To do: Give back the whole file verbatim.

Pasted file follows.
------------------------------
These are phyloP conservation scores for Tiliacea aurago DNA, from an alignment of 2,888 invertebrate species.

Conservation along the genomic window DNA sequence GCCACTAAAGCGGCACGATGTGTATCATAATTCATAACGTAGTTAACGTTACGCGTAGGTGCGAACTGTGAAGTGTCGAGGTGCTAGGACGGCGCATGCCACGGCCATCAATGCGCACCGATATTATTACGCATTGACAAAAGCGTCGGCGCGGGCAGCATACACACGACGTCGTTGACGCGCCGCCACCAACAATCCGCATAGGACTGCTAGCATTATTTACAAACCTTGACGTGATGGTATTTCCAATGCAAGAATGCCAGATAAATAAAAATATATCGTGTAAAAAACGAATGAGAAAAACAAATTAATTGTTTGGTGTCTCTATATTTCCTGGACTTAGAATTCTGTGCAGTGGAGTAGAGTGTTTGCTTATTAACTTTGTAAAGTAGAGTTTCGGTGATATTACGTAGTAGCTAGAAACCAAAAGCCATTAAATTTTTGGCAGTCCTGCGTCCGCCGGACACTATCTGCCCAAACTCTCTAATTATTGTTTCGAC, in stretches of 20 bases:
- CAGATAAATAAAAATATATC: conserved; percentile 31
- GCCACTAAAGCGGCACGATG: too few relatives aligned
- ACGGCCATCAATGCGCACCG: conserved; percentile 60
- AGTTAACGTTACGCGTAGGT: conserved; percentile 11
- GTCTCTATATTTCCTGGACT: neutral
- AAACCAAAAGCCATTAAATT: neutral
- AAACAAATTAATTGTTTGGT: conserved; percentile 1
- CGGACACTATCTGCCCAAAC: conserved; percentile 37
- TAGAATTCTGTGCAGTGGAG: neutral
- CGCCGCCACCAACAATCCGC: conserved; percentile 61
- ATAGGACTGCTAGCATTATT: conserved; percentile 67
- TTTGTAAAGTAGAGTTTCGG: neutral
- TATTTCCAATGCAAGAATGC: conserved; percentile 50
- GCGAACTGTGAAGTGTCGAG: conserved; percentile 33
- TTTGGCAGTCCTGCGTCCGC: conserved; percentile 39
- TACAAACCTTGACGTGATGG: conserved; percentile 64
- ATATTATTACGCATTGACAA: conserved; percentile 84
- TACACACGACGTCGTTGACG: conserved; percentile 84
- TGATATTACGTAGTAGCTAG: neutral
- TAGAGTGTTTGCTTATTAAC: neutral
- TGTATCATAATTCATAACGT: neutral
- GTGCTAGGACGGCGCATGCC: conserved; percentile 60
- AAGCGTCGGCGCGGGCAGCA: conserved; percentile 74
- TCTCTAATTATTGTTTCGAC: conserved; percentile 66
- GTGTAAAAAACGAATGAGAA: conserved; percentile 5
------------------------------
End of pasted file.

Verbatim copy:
These are phyloP conservation scores for Tiliacea aurago DNA, from an alignment of 2,888 invertebrate species.

Conservation along the genomic window DNA sequence GCCACTAAAGCGGCACGATGTGTATCATAATTCATAACGTAGTTAACGTTACGCGTAGGTGCGAACTGTGAAGTGTCGAGGTGCTAGGACGGCGCATGCCACGGCCATCAATGCGCACCGATATTATTACGCATTGACAAAAGCGTCGGCGCGGGCAGCATACACACGACGTCGTTGACGCGCCGCCACCAACAATCCGCATAGGACTGCTAGCATTATTTACAAACCTTGACGTGATGGTATTTCCAATGCAAGAATGCCAGATAAATAAAAATATATCGTGTAAAAAACGAATGAGAAAAACAAATTAATTGTTTGGTGTCTCTATATTTCCTGGACTTAGAATTCTGTGCAGTGGAGTAGAGTGTTTGCTTATTAACTTTGTAAAGTAGAGTTTCGGTGATATTACGTAGTAGCTAGAAACCAAAAGCCATTAAATTTTTGGCAGTCCTGCGTCCGCCGGACACTATCTGCCCAAACTCTCTAATTATTGTTTCGAC, in stretches of 20 bases:
- CAGATAAATAAAAATATATC: conserved; percentile 31
- GCCACTAAAGCGGCACGATG: too few relatives aligned
- ACGGCCATCAATGCGCACCG: conserved; percentile 60
- AGTTAACGTTACGCGTAGGT: conserved; percentile 11
- GTCTCTATATTTCCTGGACT: neutral
- AAACCAAAAGCCATTAAATT: neutral
- AAACAAATTAATTGTTTGGT: conserved; percentile 1
- CGGACACTATCTGCCCAAAC: conserved; percentile 37
- TAGAATTCTGTGCAGTGGAG: neutral
- CGCCGCCACCAACAATCCGC: conserved; percentile 61
- ATAGGACTGCTAGCATTATT: conserved; percentile 67
- TTTGTAAAGTAGAGTTTCGG: neutral
- TATTTCCAATGCAAGAATGC: conserved; percentile 50
- GCGAACTGTGAAGTGTCGAG: conserved; percentile 33
- TTTGGCAGTCCTGCGTCCGC: conserved; percentile 39
- TACAAACCTTGACGTGATGG: conserved; percentile 64
- ATATTATTACGCATTGACAA: conserved; percentile 84
- TACACACGACGTCGTTGACG: conserved; percentile 84
- TGATATTACGTAGTAGCTAG: neutral
- TAGAGTGTTTGCTTATTAAC: neutral
- TGTATCATAATTCATAACGT: neutral
- GTGCTAGGACGGCGCATGCC: conserved; percentile 60
- AAGCGTCGGCGCGGGCAGCA: conserved; percentile 74
- TCTCTAATTATTGTTTCGAC: conserved; percentile 66
- GTGTAAAAAACGAATGAGAA: conserved; percentile 5